BAKU: As Daniel Ricciardo celebrated winning a hectic Azerbaijan Grand Prix on Sunday, title rivals Lewis Hamilton and Sebastian Vettel clashed in a bitter incident that could shape the rest of an intriguing Formula One season.
Hamilton accused Vettel of "disrespectful" driving after the four-time champion pulled alongside Hamilton and appeared to deliberately swerve into him when they were behind the safety car approaching the midway point of a stop-start race.
"Ultimately what happened today was disrespectful. It's not deserving of that reaction from someone you have respect for," Hamilton said. "A multi-world champion should behave better than that. It's what you expect in go karts. That's not how you drive."
Vettel, who is chasing a fifth world title to stop Hamilton winning a fourth, was given a 10-second time penalty for the incident. Hamilton, less angry in his media briefing than immediately after the race on television, maintained Vettel shunted him on purpose.
"It couldn't be clearer. It's clear as blue skies," the British driver said. "Some people don't like to own up to their own mistakes."
After eight races of a see-saw season, Vettel's Ferrari leads second-placed Hamilton's Mercedes by 14 points — 153 vs. 139. They have won three each and — over the first seven races — both had spoken at length of their huge admiration for each other.
But this is the first time they have been main rivals for the title, and the pressure is showing.
"Today wasn't fair play. Today was obviously a different Sebastian we're seeing," Hamilton said. "I like to think that I remain respectful and I'll continue to do so. I want to win the championship the right way."
Ricciardo secured his fifth career win, while Mercedes driver Valtteri Bottas overtook 18-year-old Canadian Lance Stroll's Williams in the closing meters to take second place.
Vettel finished fourth, while Hamilton was fifth.
The safety car came out three times in quick succession before a red flag stopped the race on lap 22 of 51 because debris littered the track.
Shortly before that, the Hamilton-Vettel incident occurred.
While behind a safety car, Hamilton, who was in the lead, appeared to slow his car right in front of Vettel — causing Vettel to drive into him. An irate Vettel then accelerated alongside Hamilton, gesticulated and moved his car to the right and into him.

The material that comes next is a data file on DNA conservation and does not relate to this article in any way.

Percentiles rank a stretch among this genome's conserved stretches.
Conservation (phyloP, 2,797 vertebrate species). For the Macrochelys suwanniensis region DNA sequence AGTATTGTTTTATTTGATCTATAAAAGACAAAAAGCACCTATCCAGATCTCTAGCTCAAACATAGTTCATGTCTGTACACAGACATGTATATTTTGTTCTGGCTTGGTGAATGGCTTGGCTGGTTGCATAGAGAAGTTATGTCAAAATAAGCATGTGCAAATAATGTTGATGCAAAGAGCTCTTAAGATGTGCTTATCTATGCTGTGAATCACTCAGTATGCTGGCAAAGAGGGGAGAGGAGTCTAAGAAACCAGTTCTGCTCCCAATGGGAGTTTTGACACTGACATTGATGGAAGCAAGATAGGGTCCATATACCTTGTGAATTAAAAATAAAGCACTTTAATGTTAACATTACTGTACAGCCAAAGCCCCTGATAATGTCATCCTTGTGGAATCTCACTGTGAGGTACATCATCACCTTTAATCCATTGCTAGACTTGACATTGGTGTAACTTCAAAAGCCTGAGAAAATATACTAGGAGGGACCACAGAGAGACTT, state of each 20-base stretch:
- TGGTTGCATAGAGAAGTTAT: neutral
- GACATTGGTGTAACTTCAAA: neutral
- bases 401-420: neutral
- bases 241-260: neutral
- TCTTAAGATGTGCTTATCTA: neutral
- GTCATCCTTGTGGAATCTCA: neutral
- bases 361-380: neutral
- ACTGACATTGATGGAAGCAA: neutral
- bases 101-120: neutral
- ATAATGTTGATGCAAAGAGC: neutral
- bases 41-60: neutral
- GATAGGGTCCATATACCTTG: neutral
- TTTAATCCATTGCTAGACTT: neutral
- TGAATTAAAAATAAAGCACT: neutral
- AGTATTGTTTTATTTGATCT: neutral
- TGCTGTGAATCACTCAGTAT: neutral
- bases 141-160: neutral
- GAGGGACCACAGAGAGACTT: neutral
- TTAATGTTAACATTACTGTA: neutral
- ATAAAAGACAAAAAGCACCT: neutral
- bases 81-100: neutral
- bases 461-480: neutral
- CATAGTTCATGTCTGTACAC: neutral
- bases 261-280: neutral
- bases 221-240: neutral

Vettel thought Hamilton had slammed the brakes on intentionally — which is known as brake-testing — which Hamilton denied.
"The stewards looked at my data," Hamilton said. "Clearly I didn't."
Speaking on Britain's Channel 4 television just after the race, Hamilton went as far as to say that Vettel "disgraced himself," adding that "if he wants to prove he is a man we should do it out of the car."
But Vettel maintained that Hamilton was just as much to blame.
"If I get a penalty then we should both get a penalty," the German driver said. "He did something similar a couple of years ago in China at a restart. It's just not the way to do it."
Despite Vettel's time penalty, Hamilton lost valuable time of his own — and possibly the race — changing a loose headrest.
Hamilton was on Vettel's tail on the last lap, but could not overtake.
The fact Ricciardo won from 10th on the grid, and that Bottas clawed his way back from last following an early incident, summed up one of the most bizarre races for years.
It was also a superb performance from Stroll, the son of a billionaire, who faced heavy criticism earlier in the season.
"I'm just lost for words," said Stroll, who earned his first podium finish. "It's beyond amazing."
Ricciardo, as he likes to do on the podium, took off one of his race shoes and filled it with Champagne. Then he passed the shoe to Stroll, who — barely old enough to drink — took a swig of bubbly mixed with sweat.
At least the chilled drink cooled him down, for when the race started at 5 p.m. local time the track temperature was still a roasting 53 degrees Celsius (127 Fahrenheit).
Hamilton was on pole position for the 66th time, with Bottas next, followed by Kimi Raikkonen and Vettel fourth.
Hamilton got away cleanly, but Raikkonen clipped Bottas and bumped his own Ferrari into the wall, and Vettel surged past them into second place.
But Bottas had to pit on the second lap for a new front wing, dropping to last.
Up ahead, Hamilton asked over the radio where Bottas was, perhaps concerned his teammate would not be able to protect him from Vettel later in the race.
They would clash soon enough.
Elsewhere, the 6-kilometer (3.7-mile) Baku street circuit — with its long straights and tight, hard-braking corners — took its toll.
Max Verstappen failed to finish for the fourth time in the last six races; while Raikkonen, Felipe Massa, Sergio Perez and three others had to quit.
In a rare bright spot for McLaren, Fernando Alonso placed ninth for his team's first points of a frustrating season.
But all the talk was about the Hamilton-Vettel incident with the Austrian GP next.
Vettel said he planned to phone Hamilton before the July 9 race.
Maybe he shouldn't bother.
"Firstly, he doesn't have my number," Hamilton said. "I do my talking on the track."